Credit hours:
2.50

Course Summary

Adverse childhood experiences (ACEs) are potentially traumatic events that can have negative, lasting effects on health and well-being. These experiences range from physical, emotional, or sexual abuse to parental divorce or the incarceration of a parent or guardian. Many foster children have experienced multiple traumatic events in their childhood. It’s imperative that foster parents and other child welfare stakeholders be informed about how trauma impacts the children they care for.

In this course, you can expect to learn:

  • about the connection between adverse childhood experiences and health outcomes
  • how response to stress can impact child and adolescent development
  • features of trauma-informed services
  • the perspective of young people who have experienced trauma
  • ways that foster parents can provide trauma-informed support to children and youth

Step 1

Learn how childhood trauma unfolds across a lifetime from Pediatrician Nadine Burke Harris in the video, How Childhood Trauma Affects Health Across A Lifetime:

Step 2

Learn what trauma is, how young people respond to trauma, and how trauma-informed services benefit young people in foster care by reading the article, "Trauma-Informed Practice with Young People in Foster Care".

Step 3

Review the JBS International article, "Youth and Family Perspectives on Trauma-Informed Care" and learn how identifying trauma may help to overcome it.

Step 4

Review the Fostering Perspectives article, "Trauma-Informed Parenting: What You Should Know", to obtain valuable trauma informed parenting information. 

Step 5

Learn what the impact of untreated trauma has on a young person, understand your child’s behavior in reaction to trauma, and practical tips to help your child overcome trauma in the article "Parenting a Child Who Has Experienced Trauma".

Step 6

Join the discussion in the comments below to answer the following question:

How might a parent manage discipline differently for a child who has experienced trauma? You are encouraged to use a real-life example, if you have one (but please don't use any names in your story).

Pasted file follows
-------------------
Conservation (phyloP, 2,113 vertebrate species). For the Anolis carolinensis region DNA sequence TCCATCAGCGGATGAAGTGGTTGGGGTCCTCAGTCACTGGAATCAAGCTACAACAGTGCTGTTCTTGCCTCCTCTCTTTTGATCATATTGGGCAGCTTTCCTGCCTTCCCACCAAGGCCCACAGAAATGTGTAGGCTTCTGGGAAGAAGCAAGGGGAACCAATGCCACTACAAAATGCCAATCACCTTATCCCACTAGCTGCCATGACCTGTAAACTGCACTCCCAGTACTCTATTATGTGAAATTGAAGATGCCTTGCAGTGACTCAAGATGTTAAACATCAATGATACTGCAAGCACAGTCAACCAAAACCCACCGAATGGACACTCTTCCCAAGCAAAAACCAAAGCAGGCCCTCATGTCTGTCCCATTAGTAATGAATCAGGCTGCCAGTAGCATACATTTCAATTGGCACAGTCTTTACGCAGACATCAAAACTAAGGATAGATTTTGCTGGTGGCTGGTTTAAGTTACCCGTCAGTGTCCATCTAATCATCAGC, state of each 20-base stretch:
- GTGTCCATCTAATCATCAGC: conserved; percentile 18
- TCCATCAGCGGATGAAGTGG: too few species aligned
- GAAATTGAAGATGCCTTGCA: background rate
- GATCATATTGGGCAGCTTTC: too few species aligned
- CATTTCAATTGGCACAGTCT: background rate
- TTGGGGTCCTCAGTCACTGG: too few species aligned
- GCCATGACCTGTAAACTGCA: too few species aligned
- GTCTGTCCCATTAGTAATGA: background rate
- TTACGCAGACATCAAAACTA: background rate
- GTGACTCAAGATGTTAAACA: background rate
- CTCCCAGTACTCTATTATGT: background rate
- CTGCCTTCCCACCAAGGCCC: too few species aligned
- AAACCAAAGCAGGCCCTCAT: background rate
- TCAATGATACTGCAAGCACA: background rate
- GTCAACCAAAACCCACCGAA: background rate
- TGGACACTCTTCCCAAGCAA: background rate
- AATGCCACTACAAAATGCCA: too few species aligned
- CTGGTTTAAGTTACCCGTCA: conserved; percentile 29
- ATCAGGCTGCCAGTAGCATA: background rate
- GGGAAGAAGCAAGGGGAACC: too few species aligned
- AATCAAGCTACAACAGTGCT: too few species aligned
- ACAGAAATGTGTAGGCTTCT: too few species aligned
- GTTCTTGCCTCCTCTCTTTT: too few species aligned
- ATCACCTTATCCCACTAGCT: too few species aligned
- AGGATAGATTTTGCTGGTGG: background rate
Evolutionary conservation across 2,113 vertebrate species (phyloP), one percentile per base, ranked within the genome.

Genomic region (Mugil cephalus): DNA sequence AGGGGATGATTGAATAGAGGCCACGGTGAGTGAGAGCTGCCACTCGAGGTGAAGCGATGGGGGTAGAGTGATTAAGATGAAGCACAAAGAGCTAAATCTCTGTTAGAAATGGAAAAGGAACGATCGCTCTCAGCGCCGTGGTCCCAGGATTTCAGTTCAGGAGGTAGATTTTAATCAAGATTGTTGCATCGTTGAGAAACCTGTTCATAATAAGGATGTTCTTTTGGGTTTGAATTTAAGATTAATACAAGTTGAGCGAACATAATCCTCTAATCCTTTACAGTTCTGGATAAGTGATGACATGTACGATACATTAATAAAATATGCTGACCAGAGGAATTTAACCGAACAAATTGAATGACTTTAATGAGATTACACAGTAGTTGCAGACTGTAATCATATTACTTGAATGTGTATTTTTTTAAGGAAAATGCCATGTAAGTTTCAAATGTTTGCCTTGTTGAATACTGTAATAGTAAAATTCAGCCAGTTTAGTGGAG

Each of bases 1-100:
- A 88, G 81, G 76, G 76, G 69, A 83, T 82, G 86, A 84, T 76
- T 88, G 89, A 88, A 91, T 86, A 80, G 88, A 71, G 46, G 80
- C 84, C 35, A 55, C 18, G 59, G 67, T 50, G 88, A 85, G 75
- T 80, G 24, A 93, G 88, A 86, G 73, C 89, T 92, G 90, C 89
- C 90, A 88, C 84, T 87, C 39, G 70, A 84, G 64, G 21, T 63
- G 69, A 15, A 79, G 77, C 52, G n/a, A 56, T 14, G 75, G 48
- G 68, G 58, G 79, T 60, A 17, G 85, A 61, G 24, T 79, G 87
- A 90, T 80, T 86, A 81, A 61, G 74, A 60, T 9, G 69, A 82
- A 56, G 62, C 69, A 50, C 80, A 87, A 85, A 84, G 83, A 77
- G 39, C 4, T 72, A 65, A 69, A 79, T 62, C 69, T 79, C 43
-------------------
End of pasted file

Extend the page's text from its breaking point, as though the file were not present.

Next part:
Subscribe now!

Just $24.95 for 1 year subscription per parent (unlimited access to courses for one year).

Subscribe Now

Log in to your account

Already subscribed? Log in to your FosterClub account now to take a course!

Log in

Course Discussion

CaryMitchell's picture

CaryMitchell said:

Giving them a safe, loving environment and being very observant of what sets them off will help them tremendously.
rhiannon's picture

rhiannon said:

try to understand where they are coming from and have patience. its hard sometimes for them to open up and it takes time for them to build that trust.
Bobby47's picture

Bobby47 said:

Patience and understanding. More time ins then time outs. Research and read up on trauma in children.
jeanette tawbush's picture

jeanette tawbush said:

Be patient understanding and don't sweat the small things,
joerobinette's picture

joerobinette said:

You have to keep in mind the child’s past when making decisions and corrections on these children.
rrobinette58's picture

rrobinette58 said:

Discipline for a child that has experienced Trauma sometimes has to be altered based on that child’s experiences and what works best for them.
tom Yockey's picture

tom Yockey said:

You need to provide clearer expectations prior to going into a situation that is difficult for the child. Repetition and consistency is very important. Patience is key.
tom Yockey's picture

tom Yockey said:

You need to provide clearer expectations prior to going into a situation that is difficult for the child. Repetition and consistency is very important. Patience is key.
bunnyrn1's picture

bunnyrn1 said:

Patience, patience, patience and a mantra of " Don't take this personally, it is not personal even though it feels that way." It helps to remind myself that the behavior is a result of trauma, I can either help or hurt the child based on how I react.
jklickner's picture

jklickner said:

We adopted our daughter at 13 years of age. Discipline for her is way different than for a child that has not experienced her trauma. Rules had to be clear otherwise she would find a loophole. Consequences for not following the rules had to be fitting for the rule violation. Taking things away from her didn't really mean anything because she was used to having her things taken away from her (though she was delighted to find out that we return them...not sell them!!!). An angry tone of voice could send her into a meltdown. So keeping a flat affect was best. We also used natural consequences whenever possible!!